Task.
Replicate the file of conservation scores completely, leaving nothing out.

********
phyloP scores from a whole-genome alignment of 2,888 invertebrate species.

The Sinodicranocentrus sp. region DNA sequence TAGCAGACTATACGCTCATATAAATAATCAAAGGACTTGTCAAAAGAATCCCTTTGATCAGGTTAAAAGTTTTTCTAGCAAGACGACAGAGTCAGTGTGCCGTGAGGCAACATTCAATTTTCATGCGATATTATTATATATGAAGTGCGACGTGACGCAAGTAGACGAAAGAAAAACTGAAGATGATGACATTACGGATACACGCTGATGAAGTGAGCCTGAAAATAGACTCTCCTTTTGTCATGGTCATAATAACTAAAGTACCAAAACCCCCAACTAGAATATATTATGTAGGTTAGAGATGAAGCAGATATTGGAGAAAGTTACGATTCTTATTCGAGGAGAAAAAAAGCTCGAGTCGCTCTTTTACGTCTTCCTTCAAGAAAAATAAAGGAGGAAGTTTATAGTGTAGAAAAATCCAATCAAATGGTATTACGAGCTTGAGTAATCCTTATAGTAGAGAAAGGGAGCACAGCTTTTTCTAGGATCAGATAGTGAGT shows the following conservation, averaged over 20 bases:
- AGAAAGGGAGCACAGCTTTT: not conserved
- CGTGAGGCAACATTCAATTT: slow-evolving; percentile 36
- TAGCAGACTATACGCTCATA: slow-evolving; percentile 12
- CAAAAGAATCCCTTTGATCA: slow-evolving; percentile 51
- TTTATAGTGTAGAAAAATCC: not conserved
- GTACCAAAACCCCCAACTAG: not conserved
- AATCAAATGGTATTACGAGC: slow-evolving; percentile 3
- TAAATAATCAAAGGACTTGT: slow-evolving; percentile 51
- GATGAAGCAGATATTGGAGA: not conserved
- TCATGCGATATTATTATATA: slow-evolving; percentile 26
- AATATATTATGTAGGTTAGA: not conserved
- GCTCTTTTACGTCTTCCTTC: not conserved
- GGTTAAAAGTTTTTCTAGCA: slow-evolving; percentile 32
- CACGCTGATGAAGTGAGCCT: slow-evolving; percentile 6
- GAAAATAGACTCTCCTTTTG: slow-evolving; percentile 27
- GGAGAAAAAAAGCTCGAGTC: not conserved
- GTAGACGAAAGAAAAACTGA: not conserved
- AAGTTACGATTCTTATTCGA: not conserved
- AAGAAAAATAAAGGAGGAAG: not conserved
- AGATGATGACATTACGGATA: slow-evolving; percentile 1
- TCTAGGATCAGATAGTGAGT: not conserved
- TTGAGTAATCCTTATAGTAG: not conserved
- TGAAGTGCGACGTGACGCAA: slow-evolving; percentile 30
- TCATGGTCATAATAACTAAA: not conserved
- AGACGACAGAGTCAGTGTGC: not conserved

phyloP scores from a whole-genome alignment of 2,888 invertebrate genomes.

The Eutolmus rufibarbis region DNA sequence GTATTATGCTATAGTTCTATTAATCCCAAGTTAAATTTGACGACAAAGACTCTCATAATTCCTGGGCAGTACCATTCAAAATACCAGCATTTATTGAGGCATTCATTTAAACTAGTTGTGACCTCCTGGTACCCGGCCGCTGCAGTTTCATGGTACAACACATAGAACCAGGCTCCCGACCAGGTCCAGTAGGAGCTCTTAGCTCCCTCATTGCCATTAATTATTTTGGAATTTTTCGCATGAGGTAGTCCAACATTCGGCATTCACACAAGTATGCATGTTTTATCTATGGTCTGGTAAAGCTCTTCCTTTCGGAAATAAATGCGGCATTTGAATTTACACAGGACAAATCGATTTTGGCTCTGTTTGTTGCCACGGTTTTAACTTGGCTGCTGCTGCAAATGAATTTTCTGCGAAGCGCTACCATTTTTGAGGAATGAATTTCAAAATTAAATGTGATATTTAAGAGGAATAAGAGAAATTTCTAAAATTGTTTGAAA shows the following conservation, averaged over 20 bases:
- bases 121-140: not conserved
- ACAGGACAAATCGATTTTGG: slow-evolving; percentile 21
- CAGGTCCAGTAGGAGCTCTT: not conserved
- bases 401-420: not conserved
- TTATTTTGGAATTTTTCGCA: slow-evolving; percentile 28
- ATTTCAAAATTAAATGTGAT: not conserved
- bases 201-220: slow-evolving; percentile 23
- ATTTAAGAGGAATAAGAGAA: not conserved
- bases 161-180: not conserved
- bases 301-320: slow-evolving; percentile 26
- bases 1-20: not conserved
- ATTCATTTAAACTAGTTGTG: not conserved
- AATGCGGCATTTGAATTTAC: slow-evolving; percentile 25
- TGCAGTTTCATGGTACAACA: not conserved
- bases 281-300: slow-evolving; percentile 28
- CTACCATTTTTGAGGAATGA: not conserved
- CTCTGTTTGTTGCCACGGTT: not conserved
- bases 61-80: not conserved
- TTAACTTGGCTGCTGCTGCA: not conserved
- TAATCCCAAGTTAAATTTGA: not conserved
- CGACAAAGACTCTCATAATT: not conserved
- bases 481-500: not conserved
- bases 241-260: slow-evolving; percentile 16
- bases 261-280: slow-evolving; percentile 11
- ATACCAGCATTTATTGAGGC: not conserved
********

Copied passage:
phyloP scores from a whole-genome alignment of 2,888 invertebrate species.

The Sinodicranocentrus sp. region DNA sequence TAGCAGACTATACGCTCATATAAATAATCAAAGGACTTGTCAAAAGAATCCCTTTGATCAGGTTAAAAGTTTTTCTAGCAAGACGACAGAGTCAGTGTGCCGTGAGGCAACATTCAATTTTCATGCGATATTATTATATATGAAGTGCGACGTGACGCAAGTAGACGAAAGAAAAACTGAAGATGATGACATTACGGATACACGCTGATGAAGTGAGCCTGAAAATAGACTCTCCTTTTGTCATGGTCATAATAACTAAAGTACCAAAACCCCCAACTAGAATATATTATGTAGGTTAGAGATGAAGCAGATATTGGAGAAAGTTACGATTCTTATTCGAGGAGAAAAAAAGCTCGAGTCGCTCTTTTACGTCTTCCTTCAAGAAAAATAAAGGAGGAAGTTTATAGTGTAGAAAAATCCAATCAAATGGTATTACGAGCTTGAGTAATCCTTATAGTAGAGAAAGGGAGCACAGCTTTTTCTAGGATCAGATAGTGAGT shows the following conservation, averaged over 20 bases:
- AGAAAGGGAGCACAGCTTTT: not conserved
- CGTGAGGCAACATTCAATTT: slow-evolving; percentile 36
- TAGCAGACTATACGCTCATA: slow-evolving; percentile 12
- CAAAAGAATCCCTTTGATCA: slow-evolving; percentile 51
- TTTATAGTGTAGAAAAATCC: not conserved
- GTACCAAAACCCCCAACTAG: not conserved
- AATCAAATGGTATTACGAGC: slow-evolving; percentile 3
- TAAATAATCAAAGGACTTGT: slow-evolving; percentile 51
- GATGAAGCAGATATTGGAGA: not conserved
- TCATGCGATATTATTATATA: slow-evolving; percentile 26
- AATATATTATGTAGGTTAGA: not conserved
- GCTCTTTTACGTCTTCCTTC: not conserved
- GGTTAAAAGTTTTTCTAGCA: slow-evolving; percentile 32
- CACGCTGATGAAGTGAGCCT: slow-evolving; percentile 6
- GAAAATAGACTCTCCTTTTG: slow-evolving; percentile 27
- GGAGAAAAAAAGCTCGAGTC: not conserved
- GTAGACGAAAGAAAAACTGA: not conserved
- AAGTTACGATTCTTATTCGA: not conserved
- AAGAAAAATAAAGGAGGAAG: not conserved
- AGATGATGACATTACGGATA: slow-evolving; percentile 1
- TCTAGGATCAGATAGTGAGT: not conserved
- TTGAGTAATCCTTATAGTAG: not conserved
- TGAAGTGCGACGTGACGCAA: slow-evolving; percentile 30
- TCATGGTCATAATAACTAAA: not conserved
- AGACGACAGAGTCAGTGTGC: not conserved

phyloP scores from a whole-genome alignment of 2,888 invertebrate genomes.

The Eutolmus rufibarbis region DNA sequence GTATTATGCTATAGTTCTATTAATCCCAAGTTAAATTTGACGACAAAGACTCTCATAATTCCTGGGCAGTACCATTCAAAATACCAGCATTTATTGAGGCATTCATTTAAACTAGTTGTGACCTCCTGGTACCCGGCCGCTGCAGTTTCATGGTACAACACATAGAACCAGGCTCCCGACCAGGTCCAGTAGGAGCTCTTAGCTCCCTCATTGCCATTAATTATTTTGGAATTTTTCGCATGAGGTAGTCCAACATTCGGCATTCACACAAGTATGCATGTTTTATCTATGGTCTGGTAAAGCTCTTCCTTTCGGAAATAAATGCGGCATTTGAATTTACACAGGACAAATCGATTTTGGCTCTGTTTGTTGCCACGGTTTTAACTTGGCTGCTGCTGCAAATGAATTTTCTGCGAAGCGCTACCATTTTTGAGGAATGAATTTCAAAATTAAATGTGATATTTAAGAGGAATAAGAGAAATTTCTAAAATTGTTTGAAA shows the following conservation, averaged over 20 bases:
- bases 121-140: not conserved
- ACAGGACAAATCGATTTTGG: slow-evolving; percentile 21
- CAGGTCCAGTAGGAGCTCTT: not conserved
- bases 401-420: not conserved
- TTATTTTGGAATTTTTCGCA: slow-evolving; percentile 28
- ATTTCAAAATTAAATGTGAT: not conserved
- bases 201-220: slow-evolving; percentile 23
- ATTTAAGAGGAATAAGAGAA: not conserved
- bases 161-180: not conserved
- bases 301-320: slow-evolving; percentile 26
- bases 1-20: not conserved
- ATTCATTTAAACTAGTTGTG: not conserved
- AATGCGGCATTTGAATTTAC: slow-evolving; percentile 25
- TGCAGTTTCATGGTACAACA: not conserved
- bases 281-300: slow-evolving; percentile 28
- CTACCATTTTTGAGGAATGA: not conserved
- CTCTGTTTGTTGCCACGGTT: not conserved
- bases 61-80: not conserved
- TTAACTTGGCTGCTGCTGCA: not conserved
- TAATCCCAAGTTAAATTTGA: not conserved
- CGACAAAGACTCTCATAATT: not conserved
- bases 481-500: not conserved
- bases 241-260: slow-evolving; percentile 16
- bases 261-280: slow-evolving; percentile 11
- ATACCAGCATTTATTGAGGC: not conserved